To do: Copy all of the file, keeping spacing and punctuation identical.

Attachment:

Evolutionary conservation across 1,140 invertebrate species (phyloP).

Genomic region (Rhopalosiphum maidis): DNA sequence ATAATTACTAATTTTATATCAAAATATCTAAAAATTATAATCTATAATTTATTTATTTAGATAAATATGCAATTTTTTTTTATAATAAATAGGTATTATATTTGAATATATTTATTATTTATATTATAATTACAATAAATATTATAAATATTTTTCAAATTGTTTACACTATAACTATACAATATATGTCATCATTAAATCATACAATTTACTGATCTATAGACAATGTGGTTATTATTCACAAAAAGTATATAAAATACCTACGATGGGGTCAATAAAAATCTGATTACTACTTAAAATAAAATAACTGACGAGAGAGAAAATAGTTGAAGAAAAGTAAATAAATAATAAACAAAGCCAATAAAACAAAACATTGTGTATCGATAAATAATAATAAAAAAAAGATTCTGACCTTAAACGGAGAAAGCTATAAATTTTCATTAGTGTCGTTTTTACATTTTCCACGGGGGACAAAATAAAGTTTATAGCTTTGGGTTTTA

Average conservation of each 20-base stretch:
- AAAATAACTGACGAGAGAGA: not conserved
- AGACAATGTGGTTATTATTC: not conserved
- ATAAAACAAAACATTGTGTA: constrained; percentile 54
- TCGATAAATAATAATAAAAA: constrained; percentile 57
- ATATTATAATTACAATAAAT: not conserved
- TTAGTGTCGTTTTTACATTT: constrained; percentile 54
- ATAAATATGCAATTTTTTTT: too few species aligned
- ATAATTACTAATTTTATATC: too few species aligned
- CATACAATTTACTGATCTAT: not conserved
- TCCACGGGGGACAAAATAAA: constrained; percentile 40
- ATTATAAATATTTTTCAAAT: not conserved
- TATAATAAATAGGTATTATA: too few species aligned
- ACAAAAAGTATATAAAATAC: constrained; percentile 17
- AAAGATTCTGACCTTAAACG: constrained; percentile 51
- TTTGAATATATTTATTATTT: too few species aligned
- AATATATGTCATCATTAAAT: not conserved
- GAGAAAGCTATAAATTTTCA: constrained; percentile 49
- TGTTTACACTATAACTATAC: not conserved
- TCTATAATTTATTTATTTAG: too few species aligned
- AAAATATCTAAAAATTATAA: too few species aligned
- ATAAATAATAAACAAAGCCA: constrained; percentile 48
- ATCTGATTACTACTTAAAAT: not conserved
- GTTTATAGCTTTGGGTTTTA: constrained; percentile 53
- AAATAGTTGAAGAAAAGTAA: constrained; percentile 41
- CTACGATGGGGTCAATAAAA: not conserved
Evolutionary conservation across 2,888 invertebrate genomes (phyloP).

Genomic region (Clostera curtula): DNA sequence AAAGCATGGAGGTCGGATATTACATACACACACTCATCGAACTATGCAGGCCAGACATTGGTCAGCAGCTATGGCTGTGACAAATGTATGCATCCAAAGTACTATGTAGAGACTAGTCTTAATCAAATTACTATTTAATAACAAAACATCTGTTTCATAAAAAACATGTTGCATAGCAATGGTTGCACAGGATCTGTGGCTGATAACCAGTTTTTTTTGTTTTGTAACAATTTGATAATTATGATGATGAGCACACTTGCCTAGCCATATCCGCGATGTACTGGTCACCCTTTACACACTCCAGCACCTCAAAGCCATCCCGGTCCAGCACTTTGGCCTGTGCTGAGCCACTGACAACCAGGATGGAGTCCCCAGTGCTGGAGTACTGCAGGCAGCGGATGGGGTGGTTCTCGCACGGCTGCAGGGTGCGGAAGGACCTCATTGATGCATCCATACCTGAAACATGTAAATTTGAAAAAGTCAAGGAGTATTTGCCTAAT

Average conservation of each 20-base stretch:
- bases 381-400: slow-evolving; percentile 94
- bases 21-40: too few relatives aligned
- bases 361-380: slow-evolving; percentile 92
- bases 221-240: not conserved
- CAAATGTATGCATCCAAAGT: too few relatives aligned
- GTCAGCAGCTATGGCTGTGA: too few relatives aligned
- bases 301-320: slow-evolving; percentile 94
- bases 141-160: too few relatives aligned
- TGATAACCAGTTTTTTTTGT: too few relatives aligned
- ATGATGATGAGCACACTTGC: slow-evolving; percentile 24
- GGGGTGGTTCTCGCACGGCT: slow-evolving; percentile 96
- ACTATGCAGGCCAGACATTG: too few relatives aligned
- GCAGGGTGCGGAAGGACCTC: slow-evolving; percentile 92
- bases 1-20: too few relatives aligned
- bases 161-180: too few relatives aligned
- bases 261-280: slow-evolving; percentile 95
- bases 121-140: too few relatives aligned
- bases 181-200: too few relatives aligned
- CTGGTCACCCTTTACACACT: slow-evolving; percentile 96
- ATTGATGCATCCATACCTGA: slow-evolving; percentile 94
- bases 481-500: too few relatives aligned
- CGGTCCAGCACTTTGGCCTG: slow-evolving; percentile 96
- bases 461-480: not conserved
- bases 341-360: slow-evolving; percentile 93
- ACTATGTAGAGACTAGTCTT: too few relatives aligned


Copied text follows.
Evolutionary conservation across 1,140 invertebrate species (phyloP).

Genomic region (Rhopalosiphum maidis): DNA sequence ATAATTACTAATTTTATATCAAAATATCTAAAAATTATAATCTATAATTTATTTATTTAGATAAATATGCAATTTTTTTTTATAATAAATAGGTATTATATTTGAATATATTTATTATTTATATTATAATTACAATAAATATTATAAATATTTTTCAAATTGTTTACACTATAACTATACAATATATGTCATCATTAAATCATACAATTTACTGATCTATAGACAATGTGGTTATTATTCACAAAAAGTATATAAAATACCTACGATGGGGTCAATAAAAATCTGATTACTACTTAAAATAAAATAACTGACGAGAGAGAAAATAGTTGAAGAAAAGTAAATAAATAATAAACAAAGCCAATAAAACAAAACATTGTGTATCGATAAATAATAATAAAAAAAAGATTCTGACCTTAAACGGAGAAAGCTATAAATTTTCATTAGTGTCGTTTTTACATTTTCCACGGGGGACAAAATAAAGTTTATAGCTTTGGGTTTTA

Average conservation of each 20-base stretch:
- AAAATAACTGACGAGAGAGA: not conserved
- AGACAATGTGGTTATTATTC: not conserved
- ATAAAACAAAACATTGTGTA: constrained; percentile 54
- TCGATAAATAATAATAAAAA: constrained; percentile 57
- ATATTATAATTACAATAAAT: not conserved
- TTAGTGTCGTTTTTACATTT: constrained; percentile 54
- ATAAATATGCAATTTTTTTT: too few species aligned
- ATAATTACTAATTTTATATC: too few species aligned
- CATACAATTTACTGATCTAT: not conserved
- TCCACGGGGGACAAAATAAA: constrained; percentile 40
- ATTATAAATATTTTTCAAAT: not conserved
- TATAATAAATAGGTATTATA: too few species aligned
- ACAAAAAGTATATAAAATAC: constrained; percentile 17
- AAAGATTCTGACCTTAAACG: constrained; percentile 51
- TTTGAATATATTTATTATTT: too few species aligned
- AATATATGTCATCATTAAAT: not conserved
- GAGAAAGCTATAAATTTTCA: constrained; percentile 49
- TGTTTACACTATAACTATAC: not conserved
- TCTATAATTTATTTATTTAG: too few species aligned
- AAAATATCTAAAAATTATAA: too few species aligned
- ATAAATAATAAACAAAGCCA: constrained; percentile 48
- ATCTGATTACTACTTAAAAT: not conserved
- GTTTATAGCTTTGGGTTTTA: constrained; percentile 53
- AAATAGTTGAAGAAAAGTAA: constrained; percentile 41
- CTACGATGGGGTCAATAAAA: not conserved
Evolutionary conservation across 2,888 invertebrate genomes (phyloP).

Genomic region (Clostera curtula): DNA sequence AAAGCATGGAGGTCGGATATTACATACACACACTCATCGAACTATGCAGGCCAGACATTGGTCAGCAGCTATGGCTGTGACAAATGTATGCATCCAAAGTACTATGTAGAGACTAGTCTTAATCAAATTACTATTTAATAACAAAACATCTGTTTCATAAAAAACATGTTGCATAGCAATGGTTGCACAGGATCTGTGGCTGATAACCAGTTTTTTTTGTTTTGTAACAATTTGATAATTATGATGATGAGCACACTTGCCTAGCCATATCCGCGATGTACTGGTCACCCTTTACACACTCCAGCACCTCAAAGCCATCCCGGTCCAGCACTTTGGCCTGTGCTGAGCCACTGACAACCAGGATGGAGTCCCCAGTGCTGGAGTACTGCAGGCAGCGGATGGGGTGGTTCTCGCACGGCTGCAGGGTGCGGAAGGACCTCATTGATGCATCCATACCTGAAACATGTAAATTTGAAAAAGTCAAGGAGTATTTGCCTAAT

Average conservation of each 20-base stretch:
- bases 381-400: slow-evolving; percentile 94
- bases 21-40: too few relatives aligned
- bases 361-380: slow-evolving; percentile 92
- bases 221-240: not conserved
- CAAATGTATGCATCCAAAGT: too few relatives aligned
- GTCAGCAGCTATGGCTGTGA: too few relatives aligned
- bases 301-320: slow-evolving; percentile 94
- bases 141-160: too few relatives aligned
- TGATAACCAGTTTTTTTTGT: too few relatives aligned
- ATGATGATGAGCACACTTGC: slow-evolving; percentile 24
- GGGGTGGTTCTCGCACGGCT: slow-evolving; percentile 96
- ACTATGCAGGCCAGACATTG: too few relatives aligned
- GCAGGGTGCGGAAGGACCTC: slow-evolving; percentile 92
- bases 1-20: too few relatives aligned
- bases 161-180: too few relatives aligned
- bases 261-280: slow-evolving; percentile 95
- bases 121-140: too few relatives aligned
- bases 181-200: too few relatives aligned
- CTGGTCACCCTTTACACACT: slow-evolving; percentile 96
- ATTGATGCATCCATACCTGA: slow-evolving; percentile 94
- bases 481-500: too few relatives aligned
- CGGTCCAGCACTTTGGCCTG: slow-evolving; percentile 96
- bases 461-480: not conserved
- bases 341-360: slow-evolving; percentile 93
- ACTATGTAGAGACTAGTCTT: too few relatives aligned